The New York Times’ Richard Sandomir examines the NBA’s efforts to market towards women, though if someone from the Associate had asked my opinion, I’d have made a very simple suggestion : tell Isiah to stop using that line about “Love & Basketball” or they’ll never come back to the arena.
The National Basketball Association, long a male-driven business, wants more female fans. It wants more women, especially those 18 to 34, to watch its games, talk about its players and wear the jersey dresses, leather jackets, pink caps and tank tops with Swarovski crystals.
To reinforce the strategy during the playoffs, which culminate with last night’s start of the finals between the Dallas Mavericks and the Miami Heat, the league is advertising in several magazines ” People, US, In Touch Weekly and Entertainment Weekly ” to stoke viewership among women.
The campaign, which posits that “the game is only part of the fun,” plays off the league’s belief that women prefer stories about the players to their scoring averages. So the campaign’s “conversation pieces” that promote the finals offer anecdotes about five stars, including one about the smiling, law- enforcement-minded, 7-foot-1-inch center for the Heat: “Getting pulled over by the police has never been so surprising in South Beach now that Shaquille O’Neal has been added to the Miami Beach reserve police force.”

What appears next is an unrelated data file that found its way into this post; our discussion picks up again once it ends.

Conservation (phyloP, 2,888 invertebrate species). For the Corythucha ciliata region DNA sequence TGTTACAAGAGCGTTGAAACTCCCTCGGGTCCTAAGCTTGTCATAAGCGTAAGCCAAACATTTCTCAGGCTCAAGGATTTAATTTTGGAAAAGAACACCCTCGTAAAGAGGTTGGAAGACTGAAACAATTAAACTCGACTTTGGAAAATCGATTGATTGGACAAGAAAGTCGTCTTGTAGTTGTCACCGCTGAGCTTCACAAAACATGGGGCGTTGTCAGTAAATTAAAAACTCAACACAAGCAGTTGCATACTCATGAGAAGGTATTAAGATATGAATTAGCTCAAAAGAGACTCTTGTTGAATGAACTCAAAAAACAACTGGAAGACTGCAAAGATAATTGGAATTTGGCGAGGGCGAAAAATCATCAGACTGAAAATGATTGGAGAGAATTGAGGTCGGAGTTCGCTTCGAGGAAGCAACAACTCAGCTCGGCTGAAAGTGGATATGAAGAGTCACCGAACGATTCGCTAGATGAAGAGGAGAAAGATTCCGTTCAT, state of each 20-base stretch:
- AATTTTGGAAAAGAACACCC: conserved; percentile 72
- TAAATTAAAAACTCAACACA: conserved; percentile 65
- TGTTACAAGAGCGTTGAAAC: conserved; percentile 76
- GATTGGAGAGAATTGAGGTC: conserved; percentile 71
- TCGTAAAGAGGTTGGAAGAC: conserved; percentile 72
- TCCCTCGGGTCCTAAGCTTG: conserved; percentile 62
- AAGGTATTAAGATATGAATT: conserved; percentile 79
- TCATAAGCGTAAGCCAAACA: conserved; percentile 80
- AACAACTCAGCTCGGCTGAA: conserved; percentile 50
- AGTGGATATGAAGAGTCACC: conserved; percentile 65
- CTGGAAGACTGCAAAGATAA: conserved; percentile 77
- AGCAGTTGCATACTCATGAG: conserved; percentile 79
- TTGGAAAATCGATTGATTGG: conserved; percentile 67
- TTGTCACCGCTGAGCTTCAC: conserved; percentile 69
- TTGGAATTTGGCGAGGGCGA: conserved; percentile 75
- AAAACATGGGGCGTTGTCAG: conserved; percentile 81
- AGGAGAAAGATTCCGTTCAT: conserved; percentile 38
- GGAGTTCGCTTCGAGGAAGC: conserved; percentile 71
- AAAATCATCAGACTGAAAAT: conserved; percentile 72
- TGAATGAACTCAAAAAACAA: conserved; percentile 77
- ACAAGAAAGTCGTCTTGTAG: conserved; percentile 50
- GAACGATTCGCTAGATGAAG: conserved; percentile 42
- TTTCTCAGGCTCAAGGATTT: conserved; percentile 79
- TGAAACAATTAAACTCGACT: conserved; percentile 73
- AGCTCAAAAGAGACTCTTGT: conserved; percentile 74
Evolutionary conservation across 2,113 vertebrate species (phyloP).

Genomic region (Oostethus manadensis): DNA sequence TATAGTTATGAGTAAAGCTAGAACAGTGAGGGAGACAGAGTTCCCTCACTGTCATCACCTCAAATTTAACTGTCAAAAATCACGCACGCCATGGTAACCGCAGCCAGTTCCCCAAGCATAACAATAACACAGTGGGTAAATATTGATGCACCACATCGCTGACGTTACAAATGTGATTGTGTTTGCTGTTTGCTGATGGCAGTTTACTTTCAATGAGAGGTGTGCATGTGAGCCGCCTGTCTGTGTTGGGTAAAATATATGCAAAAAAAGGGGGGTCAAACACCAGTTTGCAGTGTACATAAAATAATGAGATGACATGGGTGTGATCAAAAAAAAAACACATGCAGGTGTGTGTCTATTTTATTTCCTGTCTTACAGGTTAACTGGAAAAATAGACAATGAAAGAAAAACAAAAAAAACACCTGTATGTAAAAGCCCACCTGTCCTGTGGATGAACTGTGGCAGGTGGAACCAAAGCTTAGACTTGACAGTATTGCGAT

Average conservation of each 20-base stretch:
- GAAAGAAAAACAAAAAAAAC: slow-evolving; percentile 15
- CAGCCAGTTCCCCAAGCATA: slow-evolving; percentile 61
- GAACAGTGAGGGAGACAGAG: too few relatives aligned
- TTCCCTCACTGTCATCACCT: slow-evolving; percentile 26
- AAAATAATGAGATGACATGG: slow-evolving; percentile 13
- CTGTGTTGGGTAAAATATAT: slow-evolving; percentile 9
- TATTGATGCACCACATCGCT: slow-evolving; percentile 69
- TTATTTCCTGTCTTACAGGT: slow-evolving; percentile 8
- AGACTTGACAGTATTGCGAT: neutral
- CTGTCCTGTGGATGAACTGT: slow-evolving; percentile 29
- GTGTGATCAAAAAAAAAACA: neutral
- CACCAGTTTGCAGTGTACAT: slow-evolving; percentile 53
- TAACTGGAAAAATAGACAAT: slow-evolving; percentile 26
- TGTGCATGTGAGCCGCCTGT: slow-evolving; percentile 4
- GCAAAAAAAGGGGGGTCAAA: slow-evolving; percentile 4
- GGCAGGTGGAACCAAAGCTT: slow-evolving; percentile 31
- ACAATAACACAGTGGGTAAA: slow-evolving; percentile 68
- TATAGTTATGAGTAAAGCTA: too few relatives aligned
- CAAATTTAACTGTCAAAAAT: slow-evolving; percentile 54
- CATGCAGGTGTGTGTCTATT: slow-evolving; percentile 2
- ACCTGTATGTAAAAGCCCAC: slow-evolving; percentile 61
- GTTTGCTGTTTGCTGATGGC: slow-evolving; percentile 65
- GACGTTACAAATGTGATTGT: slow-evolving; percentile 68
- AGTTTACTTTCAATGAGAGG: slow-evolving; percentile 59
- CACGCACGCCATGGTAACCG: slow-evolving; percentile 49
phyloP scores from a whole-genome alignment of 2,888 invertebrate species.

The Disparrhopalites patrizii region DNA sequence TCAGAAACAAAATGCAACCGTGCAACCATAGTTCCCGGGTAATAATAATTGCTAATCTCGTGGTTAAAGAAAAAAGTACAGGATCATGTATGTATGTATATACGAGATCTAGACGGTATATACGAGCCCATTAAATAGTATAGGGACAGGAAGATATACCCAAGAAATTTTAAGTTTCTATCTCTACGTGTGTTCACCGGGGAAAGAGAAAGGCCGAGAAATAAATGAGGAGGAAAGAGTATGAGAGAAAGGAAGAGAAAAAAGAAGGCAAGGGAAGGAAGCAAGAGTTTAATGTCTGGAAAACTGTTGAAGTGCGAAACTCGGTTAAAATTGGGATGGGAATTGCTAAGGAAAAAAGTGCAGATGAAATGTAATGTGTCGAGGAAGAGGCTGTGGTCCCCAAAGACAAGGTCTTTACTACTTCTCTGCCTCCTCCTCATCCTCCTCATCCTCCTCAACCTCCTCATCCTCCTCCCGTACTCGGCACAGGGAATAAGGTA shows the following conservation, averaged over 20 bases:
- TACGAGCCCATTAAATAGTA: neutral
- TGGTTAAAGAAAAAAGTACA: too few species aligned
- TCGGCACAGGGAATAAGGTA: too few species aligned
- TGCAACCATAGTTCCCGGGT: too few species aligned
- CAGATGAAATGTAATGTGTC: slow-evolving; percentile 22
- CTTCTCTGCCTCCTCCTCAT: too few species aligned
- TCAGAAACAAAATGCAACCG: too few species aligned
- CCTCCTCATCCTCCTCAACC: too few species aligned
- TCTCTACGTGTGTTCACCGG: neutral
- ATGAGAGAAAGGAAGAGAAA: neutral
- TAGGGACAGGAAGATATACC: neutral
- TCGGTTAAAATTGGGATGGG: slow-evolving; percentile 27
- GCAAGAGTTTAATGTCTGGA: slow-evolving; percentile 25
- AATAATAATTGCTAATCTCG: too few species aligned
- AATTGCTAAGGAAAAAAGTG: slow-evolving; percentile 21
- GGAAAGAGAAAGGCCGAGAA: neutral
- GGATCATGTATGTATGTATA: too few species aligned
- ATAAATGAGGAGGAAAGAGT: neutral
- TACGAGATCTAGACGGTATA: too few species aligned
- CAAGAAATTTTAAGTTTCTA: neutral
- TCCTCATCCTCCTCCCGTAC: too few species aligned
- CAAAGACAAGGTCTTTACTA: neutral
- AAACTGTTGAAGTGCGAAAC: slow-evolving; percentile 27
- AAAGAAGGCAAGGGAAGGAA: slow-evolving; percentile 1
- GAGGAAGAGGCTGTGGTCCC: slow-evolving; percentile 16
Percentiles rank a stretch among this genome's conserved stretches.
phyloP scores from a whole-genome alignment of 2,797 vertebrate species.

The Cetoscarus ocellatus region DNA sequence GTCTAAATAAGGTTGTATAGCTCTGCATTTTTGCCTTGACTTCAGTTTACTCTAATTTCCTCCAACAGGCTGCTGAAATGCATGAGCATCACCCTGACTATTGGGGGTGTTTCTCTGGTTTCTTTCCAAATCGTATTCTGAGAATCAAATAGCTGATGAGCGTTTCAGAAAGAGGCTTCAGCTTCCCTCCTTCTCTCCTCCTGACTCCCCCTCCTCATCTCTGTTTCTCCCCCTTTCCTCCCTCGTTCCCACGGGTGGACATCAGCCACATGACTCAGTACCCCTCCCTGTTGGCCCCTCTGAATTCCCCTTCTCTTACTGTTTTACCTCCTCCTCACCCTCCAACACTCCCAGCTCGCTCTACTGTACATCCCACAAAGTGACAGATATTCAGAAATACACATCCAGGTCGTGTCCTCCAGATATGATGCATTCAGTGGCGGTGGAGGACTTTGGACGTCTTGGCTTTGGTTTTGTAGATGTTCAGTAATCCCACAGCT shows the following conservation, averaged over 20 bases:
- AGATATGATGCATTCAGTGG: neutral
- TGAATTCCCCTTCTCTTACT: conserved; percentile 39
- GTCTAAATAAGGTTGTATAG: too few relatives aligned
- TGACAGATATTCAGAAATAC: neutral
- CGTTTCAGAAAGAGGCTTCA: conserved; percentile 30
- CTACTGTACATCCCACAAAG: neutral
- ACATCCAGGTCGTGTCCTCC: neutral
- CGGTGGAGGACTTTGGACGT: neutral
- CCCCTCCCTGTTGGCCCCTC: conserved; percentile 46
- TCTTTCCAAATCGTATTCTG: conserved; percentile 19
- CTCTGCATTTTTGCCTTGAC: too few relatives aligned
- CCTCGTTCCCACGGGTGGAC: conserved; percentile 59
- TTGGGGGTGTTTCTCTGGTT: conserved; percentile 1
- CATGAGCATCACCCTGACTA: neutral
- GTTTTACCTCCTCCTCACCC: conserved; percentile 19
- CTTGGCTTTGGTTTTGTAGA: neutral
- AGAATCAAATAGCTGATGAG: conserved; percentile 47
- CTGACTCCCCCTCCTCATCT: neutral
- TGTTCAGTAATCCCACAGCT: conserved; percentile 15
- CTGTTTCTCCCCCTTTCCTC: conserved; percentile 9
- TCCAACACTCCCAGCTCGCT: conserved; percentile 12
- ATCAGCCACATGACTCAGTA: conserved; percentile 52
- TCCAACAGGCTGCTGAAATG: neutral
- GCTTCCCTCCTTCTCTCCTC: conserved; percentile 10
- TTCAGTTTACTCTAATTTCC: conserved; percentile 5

Only Mr. O’Neal, among the ad’s quintet, made it to the finals.
The N.B.A. commissioner, David Stern, said: “Men are more advanced in the water cooler conversation category. This was a way to say that women want to understand the entertainment aspect of the game.”
(Jason, DeSegana and Dirk, chastened by their earlier experience with the Gary Glitter CD, are anxious to make a better showing for any ladies watching)
I realize this is all about selling grot and painting with broad strokes, but a) water cooler conversations are just a pretext towards illict trysts in stairwells, toilets and broom closets. (that’s why I’ve petitioned James Dolan to have all the water coolers at MSG removed), b) I strongly suspect 90% of the women in America — including those who have never seen a basketball game before — would have greater insights into Dallas’ 90-80 victory over Miami tonight than B.J. Armstrong. And certainly a better grasp of the comparitive strengths of these two clubs than whatever mental defect opined the Finals would come down to the Shaq/Erick Dampier mismatch.